Optical calibration, bathymetry, water column correction and bottom typing of shallow marine areas, using passive remote sensing imageries

Geraldton, Western Australia
 

work done nov-dec 2011


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1 - NO NEED for field data, nor for atmospheric correction
2 - this is demonstrated in this website, using a variety of hyper/multi spectral data
 
Requirements are
1 - homogeneous water body and atmosphere
2 - some coverage of optically deep water
3 - some coverage of dry land
 
Problems are
1 - the precision on estimated depth is found wanting, because the noise-equivalent change in radiance  of accessible data is too high for shallow water column correction work 
2 - radiance data should be preprocessed by the provider at level 1 in order to improve S/N ratio
3 - exponential decay: the deeper/darker the bottom, the poorer the performances
 
So
I keep digging
until suitable data
become available
 
WV2 at Geraldton sorry: private pages
co-registered images and seatruth profiles courtesy of FUGRO-NPA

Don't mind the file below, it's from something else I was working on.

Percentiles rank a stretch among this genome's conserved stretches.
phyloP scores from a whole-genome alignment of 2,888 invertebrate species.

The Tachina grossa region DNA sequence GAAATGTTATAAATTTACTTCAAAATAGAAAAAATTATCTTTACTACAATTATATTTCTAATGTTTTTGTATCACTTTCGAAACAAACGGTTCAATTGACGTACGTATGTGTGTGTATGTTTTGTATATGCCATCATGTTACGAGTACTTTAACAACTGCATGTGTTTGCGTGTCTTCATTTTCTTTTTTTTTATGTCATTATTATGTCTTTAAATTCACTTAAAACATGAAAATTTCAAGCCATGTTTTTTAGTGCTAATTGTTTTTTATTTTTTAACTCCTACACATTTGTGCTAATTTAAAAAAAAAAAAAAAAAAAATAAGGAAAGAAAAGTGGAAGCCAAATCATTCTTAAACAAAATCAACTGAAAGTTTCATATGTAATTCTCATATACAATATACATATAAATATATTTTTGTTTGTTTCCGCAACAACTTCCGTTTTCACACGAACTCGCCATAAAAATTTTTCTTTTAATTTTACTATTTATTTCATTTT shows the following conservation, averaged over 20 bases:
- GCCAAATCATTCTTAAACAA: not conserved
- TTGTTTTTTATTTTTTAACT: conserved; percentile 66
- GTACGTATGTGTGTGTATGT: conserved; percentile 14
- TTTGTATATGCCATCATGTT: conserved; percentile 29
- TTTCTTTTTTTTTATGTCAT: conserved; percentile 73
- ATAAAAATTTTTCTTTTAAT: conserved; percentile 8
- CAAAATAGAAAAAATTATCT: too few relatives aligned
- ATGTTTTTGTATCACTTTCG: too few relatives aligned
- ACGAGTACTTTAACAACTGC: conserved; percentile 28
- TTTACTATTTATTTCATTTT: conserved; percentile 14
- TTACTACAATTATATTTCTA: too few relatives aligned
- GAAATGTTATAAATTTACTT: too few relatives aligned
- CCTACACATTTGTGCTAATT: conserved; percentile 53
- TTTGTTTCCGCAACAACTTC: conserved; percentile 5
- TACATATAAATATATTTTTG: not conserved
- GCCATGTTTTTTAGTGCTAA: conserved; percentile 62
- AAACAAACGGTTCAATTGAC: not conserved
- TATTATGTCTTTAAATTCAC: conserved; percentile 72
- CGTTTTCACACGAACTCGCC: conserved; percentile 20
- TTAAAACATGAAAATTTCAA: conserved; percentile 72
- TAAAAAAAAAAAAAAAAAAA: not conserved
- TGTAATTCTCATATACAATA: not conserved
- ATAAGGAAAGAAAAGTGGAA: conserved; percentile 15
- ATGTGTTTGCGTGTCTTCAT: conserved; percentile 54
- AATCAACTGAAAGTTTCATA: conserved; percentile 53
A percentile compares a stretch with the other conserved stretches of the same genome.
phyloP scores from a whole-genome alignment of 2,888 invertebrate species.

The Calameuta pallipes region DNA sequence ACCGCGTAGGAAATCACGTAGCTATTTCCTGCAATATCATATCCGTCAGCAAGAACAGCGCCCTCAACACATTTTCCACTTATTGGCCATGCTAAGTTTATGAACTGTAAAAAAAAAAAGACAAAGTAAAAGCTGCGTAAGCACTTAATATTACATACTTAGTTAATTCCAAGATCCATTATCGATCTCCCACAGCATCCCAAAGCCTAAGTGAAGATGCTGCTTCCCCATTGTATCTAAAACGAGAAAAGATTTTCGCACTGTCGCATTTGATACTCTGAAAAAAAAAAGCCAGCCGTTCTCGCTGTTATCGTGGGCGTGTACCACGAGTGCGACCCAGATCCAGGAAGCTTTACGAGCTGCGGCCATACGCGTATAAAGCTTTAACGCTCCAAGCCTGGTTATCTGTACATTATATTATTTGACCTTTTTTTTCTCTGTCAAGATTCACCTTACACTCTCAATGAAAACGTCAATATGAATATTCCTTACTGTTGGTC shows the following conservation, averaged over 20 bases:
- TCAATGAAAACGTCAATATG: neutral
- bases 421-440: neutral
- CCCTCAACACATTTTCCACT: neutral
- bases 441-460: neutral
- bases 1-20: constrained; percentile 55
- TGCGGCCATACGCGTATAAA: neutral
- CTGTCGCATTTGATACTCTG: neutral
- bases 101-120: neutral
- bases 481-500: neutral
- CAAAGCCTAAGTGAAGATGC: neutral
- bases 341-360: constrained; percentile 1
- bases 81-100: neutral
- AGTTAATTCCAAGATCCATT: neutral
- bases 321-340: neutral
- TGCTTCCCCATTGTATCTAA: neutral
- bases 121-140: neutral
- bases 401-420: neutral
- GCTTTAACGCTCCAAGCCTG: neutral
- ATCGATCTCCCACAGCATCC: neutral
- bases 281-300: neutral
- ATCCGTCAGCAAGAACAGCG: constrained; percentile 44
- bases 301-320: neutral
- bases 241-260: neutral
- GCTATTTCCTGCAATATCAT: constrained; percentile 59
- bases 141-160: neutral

Only the above two TM images yield "reasonable" results.
They exhibit the same topographic trends and features.
I have managed so that they yield approximayely the same computed depth.
It shall be seen that the WV2 image
does not add any major novel feature to the description below.
 
A gently sloping rocky platform, 5-10 m deep,
followed by a deeper lagoon ~15 m deep,
and then by a series of rocky reefs,
in potent and complex hydrodynamic conditions.

This is how the litterature describes
the ~ 10 km wide shallow waters
along the coasts of WA.
The above two Landsat images yields results
which nicely fits with this description.

Add to it an ubiquitous cover
of sands, green seagrasses,
brown algae and very dark epiphyts.
Long sand dunes over a rocky platform
  • A bright bottomed shoal appears on profile_4A, centered  at ~9 km.
    • It is ~10 km long, ~1.5 km wide, and ~ 4.5 m high.
  • That's what a submerged sand dune resting on a gently sloping rocky platform would look like, in which case we can't expect it to be stable over time.
  • But its water column corrected reflectance only reaches 28% of the reflectance of the sand dunes on land: this calls for fairly dark terrigeneous sands and/or partial coverage with seagrass.
Long sand dunes over a rocky platform
Many such dunes are observed, oriented SW-NE.
  • They seem to evolve as a result of the complex hydrodynamic conditions determined by a deeper lagoon and a series of rocky reefs farther offshore.
  •  
  • They might as well be somehow connected to the sand spits and tombolos which characterize the intertidal domain.



"foul waters/atmosphere"
ETM_20020617.tif
ETM_20030228.tif
ETM_20110820.tif
ETM_20110820.tif

ETM_20020617
 

ETM_20030228
 

ETM_20110820

 

TM_20100505